Testing infrastructure is as crucial to the success of a business as testing applications. Yet most infrastructure is untested and validated only occasionally, and only by hand – this is especially a tragedy when chef is used, because chef has many high-quality tools to provide testing coverage from static analysis to unit testing and even full convergence runs.
At Symonds & Son, we spent a lot of time and energy integrating our tests on CircleCI into a continuous deployment process that begins with three layers of testing and ends with automated cookbook deployment to the chef servers we manage. I’ll discuss chef continuous deployment in a later article; here, I’ll cover how we got Foodcritic, ChefSpec, and Test Kitchen all running seamlessly in Circle.
My good friend and coworker, Chris LoPresto, contributed greatly to the engineering innovations discussed here.
CircleCI has a number of great integrations: here we’ll use their docker service to create docker instances and automatically converge them with Test Kitchen. Before we do so, we’ll run foodcritic and ChefSpec on them as well just to make sure everything works as we would expect.
You’ll need to actually set up tests and get them running before getting them into continuous integration! Happily the process of testing cookbooks is relatively fast and easy: all three software tools Symonds & Son uses have great documentation and tons of examples on the Internet. Here’s how we set them up.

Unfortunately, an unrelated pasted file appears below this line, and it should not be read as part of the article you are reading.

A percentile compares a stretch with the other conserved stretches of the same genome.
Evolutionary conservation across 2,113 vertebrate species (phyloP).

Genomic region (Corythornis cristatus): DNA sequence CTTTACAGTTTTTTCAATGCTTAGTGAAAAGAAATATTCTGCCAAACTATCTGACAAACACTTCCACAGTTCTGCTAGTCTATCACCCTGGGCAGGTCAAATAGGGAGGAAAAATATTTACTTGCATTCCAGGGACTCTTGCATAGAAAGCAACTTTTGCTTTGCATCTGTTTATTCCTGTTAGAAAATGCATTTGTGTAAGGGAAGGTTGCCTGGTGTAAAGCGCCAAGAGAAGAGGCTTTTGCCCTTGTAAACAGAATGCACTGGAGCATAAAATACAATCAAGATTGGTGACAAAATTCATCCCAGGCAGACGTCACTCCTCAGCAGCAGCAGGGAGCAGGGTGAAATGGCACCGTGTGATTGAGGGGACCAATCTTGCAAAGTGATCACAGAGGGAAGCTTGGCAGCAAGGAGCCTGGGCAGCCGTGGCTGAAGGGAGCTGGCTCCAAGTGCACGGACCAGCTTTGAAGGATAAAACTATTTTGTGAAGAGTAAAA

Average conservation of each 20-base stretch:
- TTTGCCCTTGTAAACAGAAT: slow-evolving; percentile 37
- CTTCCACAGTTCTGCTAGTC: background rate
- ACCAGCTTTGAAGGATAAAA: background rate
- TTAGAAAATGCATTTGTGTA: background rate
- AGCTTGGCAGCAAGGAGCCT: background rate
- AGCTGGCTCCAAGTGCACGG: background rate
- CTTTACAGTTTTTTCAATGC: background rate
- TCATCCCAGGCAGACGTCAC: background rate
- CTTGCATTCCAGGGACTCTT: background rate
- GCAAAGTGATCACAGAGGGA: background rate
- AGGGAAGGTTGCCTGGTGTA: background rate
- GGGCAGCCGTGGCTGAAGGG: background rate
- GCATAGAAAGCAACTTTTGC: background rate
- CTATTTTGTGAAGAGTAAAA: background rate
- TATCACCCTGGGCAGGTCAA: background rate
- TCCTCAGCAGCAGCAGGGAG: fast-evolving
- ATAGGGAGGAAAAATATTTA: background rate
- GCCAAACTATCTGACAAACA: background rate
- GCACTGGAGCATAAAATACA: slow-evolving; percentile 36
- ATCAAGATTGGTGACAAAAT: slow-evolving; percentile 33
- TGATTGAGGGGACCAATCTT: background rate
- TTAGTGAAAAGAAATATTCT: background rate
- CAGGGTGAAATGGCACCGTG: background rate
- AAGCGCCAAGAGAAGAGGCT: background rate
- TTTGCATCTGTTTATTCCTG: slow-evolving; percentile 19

Running Foodcritic is pretty simple. Simply add the foodcritic gem to your
Gemfile and execute a command like this:
~FC003 instructs Foodcritic not to use a rule that guards for chef-solo. We intentionally do not obey rule FC003 as we use chef-zero locally and chef-server remotely.
ChefSpec is slightly more complicated. Your best bet is to follow the excellent installation guide at the ChefSpec README, since we don’t really do any customization on top of that: our ChefSpec tests are rather traditional. Here’s a sample from our cookbook that updates aptitude:
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The most complicated of the chef testing suites, Test Kitchen performs actual convergence on a platform of your choice and then will run automated tests on the created instance. Test Kitchen is also the most essential of the suites, in my opinion – performing static analysis and unit tests are all well and good, but the only way to definitively determine if your cookbook works is to actually ensure servers converge and that their internal state is correct.
Most of our cookbooks use Docker containers to perform testing. This has downsides: docker containers will not allow you to modify important files in their
/etc directory. For example, you cannot change iptables rules in a docker container. Additionally Upstart does not work at all in docker-land. Despite drawbacks like this, docker has many advantages. It is extremely fast and well-supported across testing providers. In fact, our continuous integrator of choice, Circle, provides first-class support for docker containers on their test VMs – allowing you to run docker Test Kitchen convergences directly on Circle.